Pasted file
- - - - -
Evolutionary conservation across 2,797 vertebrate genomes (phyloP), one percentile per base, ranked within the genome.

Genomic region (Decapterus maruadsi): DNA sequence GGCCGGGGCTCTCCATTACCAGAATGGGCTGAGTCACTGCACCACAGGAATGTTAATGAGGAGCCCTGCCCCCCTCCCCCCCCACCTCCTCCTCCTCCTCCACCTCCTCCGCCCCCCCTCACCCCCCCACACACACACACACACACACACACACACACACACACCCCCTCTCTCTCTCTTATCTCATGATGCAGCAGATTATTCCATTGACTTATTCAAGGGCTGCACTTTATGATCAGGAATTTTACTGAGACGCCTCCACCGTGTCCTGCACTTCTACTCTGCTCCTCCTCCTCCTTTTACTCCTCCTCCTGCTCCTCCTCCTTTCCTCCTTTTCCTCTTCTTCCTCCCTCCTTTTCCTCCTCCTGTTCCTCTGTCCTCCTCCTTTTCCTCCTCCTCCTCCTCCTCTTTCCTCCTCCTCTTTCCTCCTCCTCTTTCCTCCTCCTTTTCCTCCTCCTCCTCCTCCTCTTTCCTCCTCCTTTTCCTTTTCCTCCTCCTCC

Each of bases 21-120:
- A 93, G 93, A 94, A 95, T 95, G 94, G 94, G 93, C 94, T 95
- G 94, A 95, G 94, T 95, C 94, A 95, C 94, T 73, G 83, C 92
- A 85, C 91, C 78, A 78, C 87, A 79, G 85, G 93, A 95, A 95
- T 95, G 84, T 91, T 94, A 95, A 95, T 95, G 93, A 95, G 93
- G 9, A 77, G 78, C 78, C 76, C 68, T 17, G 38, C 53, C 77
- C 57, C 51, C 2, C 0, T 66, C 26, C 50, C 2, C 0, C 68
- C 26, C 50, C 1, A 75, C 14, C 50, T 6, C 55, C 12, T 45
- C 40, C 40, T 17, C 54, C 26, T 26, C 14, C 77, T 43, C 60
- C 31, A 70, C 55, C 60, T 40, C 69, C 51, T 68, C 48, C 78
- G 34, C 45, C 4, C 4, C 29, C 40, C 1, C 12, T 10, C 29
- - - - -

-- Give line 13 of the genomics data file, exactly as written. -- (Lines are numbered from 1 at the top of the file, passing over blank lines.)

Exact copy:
- G 34, C 45, C 4, C 4, C 29, C 40, C 1, C 12, T 10, C 29